Slicing through Peru’s rainforest landscape is the Madre de Dios river. Also known as the River of Serpents, the waterway winds for over 700 miles from the Cordillera de Carabaya in the eastern of the Andes. From here, it meanders east towards the Bolivian border before joining the Beni River in remote north-western Bolivia. The rainforest river is the largest watershed in the area and is a part of the Amazon River drainage base. It serves as an important transportation vessel to which many smaller tributaries feed into.
While on our trip to Peru, we visited the Madre de Dios river, discovering its wealth of secrets along our route. Here we look at the history and journey of this rainforest river as it courses through the Amazon rainforest.
The Discovery of the Madre de Dios Rainforest River
Several explorers tried to cross the Amazon jungle and uncover its secrets in the early sixteenth century. It was believed the region was home to Paititi, the utopian lost city of El Dorado. The legendary lost city is thought to be hidden among the remote rainforests in Peru. This saw many going on a fruitless trek into the rainforests and mountains of South America on the quest for gold.
Greek captain Pedro Anzures de Campo Redondo and his party failed twice to cross the impenetrable jungle landscape. However, a few years later in 1567, Spanish captain Alvarez de Maldonado made a successful attempt. He was the first Spaniard to explore these territories and his journey marked the discovery of the Madre de Dios river. However, the expedition too proved brutal; sickness and indigenous attacks saw over 200 men lose their lives. The hardness of these events meant it was a long time before Spaniards ventured into the region again. Thankfully, locals guided Alvarez Maldonado to safety and his discoveries could be shared with the world. His finding of the rainforest river was the first step at uncovering the secrets of the Peruvian forest.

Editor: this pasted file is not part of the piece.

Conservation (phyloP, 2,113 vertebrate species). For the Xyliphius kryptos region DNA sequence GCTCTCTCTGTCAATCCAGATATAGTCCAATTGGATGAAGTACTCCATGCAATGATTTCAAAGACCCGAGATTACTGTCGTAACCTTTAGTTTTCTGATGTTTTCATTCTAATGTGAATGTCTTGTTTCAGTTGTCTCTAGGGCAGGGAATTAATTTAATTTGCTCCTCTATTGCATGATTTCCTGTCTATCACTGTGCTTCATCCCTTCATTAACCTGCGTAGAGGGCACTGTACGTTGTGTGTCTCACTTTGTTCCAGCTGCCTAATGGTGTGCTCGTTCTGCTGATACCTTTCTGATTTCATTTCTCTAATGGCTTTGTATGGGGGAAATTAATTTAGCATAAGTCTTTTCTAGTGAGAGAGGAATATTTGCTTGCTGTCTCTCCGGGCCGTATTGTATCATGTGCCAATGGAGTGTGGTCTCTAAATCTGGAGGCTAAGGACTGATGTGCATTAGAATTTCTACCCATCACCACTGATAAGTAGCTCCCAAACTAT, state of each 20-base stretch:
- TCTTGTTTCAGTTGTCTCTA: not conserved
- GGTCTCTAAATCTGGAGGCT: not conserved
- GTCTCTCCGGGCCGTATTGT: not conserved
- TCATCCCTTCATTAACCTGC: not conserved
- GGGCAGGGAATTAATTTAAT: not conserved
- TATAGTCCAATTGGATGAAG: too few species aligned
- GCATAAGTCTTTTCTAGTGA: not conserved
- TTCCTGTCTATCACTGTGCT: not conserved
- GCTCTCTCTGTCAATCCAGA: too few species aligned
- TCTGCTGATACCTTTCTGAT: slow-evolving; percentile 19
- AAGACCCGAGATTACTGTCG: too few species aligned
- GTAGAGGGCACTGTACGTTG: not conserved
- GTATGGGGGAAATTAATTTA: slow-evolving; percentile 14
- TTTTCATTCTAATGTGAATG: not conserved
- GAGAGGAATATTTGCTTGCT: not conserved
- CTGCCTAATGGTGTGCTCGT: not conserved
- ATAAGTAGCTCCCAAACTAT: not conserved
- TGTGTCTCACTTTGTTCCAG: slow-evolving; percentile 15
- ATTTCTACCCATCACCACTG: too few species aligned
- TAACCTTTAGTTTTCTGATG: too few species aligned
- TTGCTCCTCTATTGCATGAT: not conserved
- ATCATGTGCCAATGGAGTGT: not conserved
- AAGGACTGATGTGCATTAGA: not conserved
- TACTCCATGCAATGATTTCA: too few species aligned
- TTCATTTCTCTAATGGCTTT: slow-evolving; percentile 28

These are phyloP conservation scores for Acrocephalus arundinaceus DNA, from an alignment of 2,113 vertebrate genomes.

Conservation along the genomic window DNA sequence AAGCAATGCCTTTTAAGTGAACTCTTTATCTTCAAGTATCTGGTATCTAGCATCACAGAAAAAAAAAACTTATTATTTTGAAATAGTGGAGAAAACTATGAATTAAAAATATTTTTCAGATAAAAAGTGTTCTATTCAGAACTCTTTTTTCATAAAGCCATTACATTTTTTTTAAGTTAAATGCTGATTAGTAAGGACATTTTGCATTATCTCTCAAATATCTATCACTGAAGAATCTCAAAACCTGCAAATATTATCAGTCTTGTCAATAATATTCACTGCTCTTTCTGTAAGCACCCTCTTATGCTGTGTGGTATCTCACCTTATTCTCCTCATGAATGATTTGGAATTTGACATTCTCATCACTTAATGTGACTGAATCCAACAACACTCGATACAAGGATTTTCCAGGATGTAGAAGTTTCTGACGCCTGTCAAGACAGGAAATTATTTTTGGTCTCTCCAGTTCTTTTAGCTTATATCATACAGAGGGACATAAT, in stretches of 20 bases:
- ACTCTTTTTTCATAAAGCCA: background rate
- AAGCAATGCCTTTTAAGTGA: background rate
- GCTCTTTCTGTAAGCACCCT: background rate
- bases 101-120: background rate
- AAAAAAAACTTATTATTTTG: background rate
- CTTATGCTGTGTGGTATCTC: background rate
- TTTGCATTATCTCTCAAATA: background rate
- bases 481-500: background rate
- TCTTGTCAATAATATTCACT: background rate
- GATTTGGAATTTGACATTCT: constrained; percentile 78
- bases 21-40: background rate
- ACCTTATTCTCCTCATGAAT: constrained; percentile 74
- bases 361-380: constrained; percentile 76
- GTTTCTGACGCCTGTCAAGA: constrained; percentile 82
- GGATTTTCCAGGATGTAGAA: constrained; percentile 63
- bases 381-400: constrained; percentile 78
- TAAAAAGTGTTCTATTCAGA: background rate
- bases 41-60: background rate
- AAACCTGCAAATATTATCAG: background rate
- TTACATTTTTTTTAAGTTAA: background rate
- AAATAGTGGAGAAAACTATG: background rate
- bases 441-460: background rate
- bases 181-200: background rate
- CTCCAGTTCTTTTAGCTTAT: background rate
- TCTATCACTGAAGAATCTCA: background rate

Illegal Gold Mining Disaster in La Pampa
A theme of gold continues along the rainforest river in the Madre de Dios region. A town called La Pampa became a gold mining hotspot decades ago for miners traveling down the river from the Andes. Many small-scale illegal gold miners took to the area which then rapidly became a mining hub. However, while gold stands for wealth and luxury, the process of mining gold is far from alluring. Their activities transformed La Pampa into the largest and most dangerous gold mining zone in Peru. It was a boom of not only illegal mining, but of slavery, organized crime, and prostitution.
Mineworkers here use the same tools that laborers used in the USA in the 1950s. The uppermost levels of rock are blasted off using high-pressure hoses, leading to severe environmental damage. The runoff is collected with sluice and mercury separates the gold from the other metals. It’s a destructive yet easy-to-learn process and enabled anyone to collect silt. Even newly trained miners had the skill to dig out 15g of gold per day. On the global market, this is worth several hundred dollars. It saw the crime rate and illegal activity in La Pampa rise exponentially.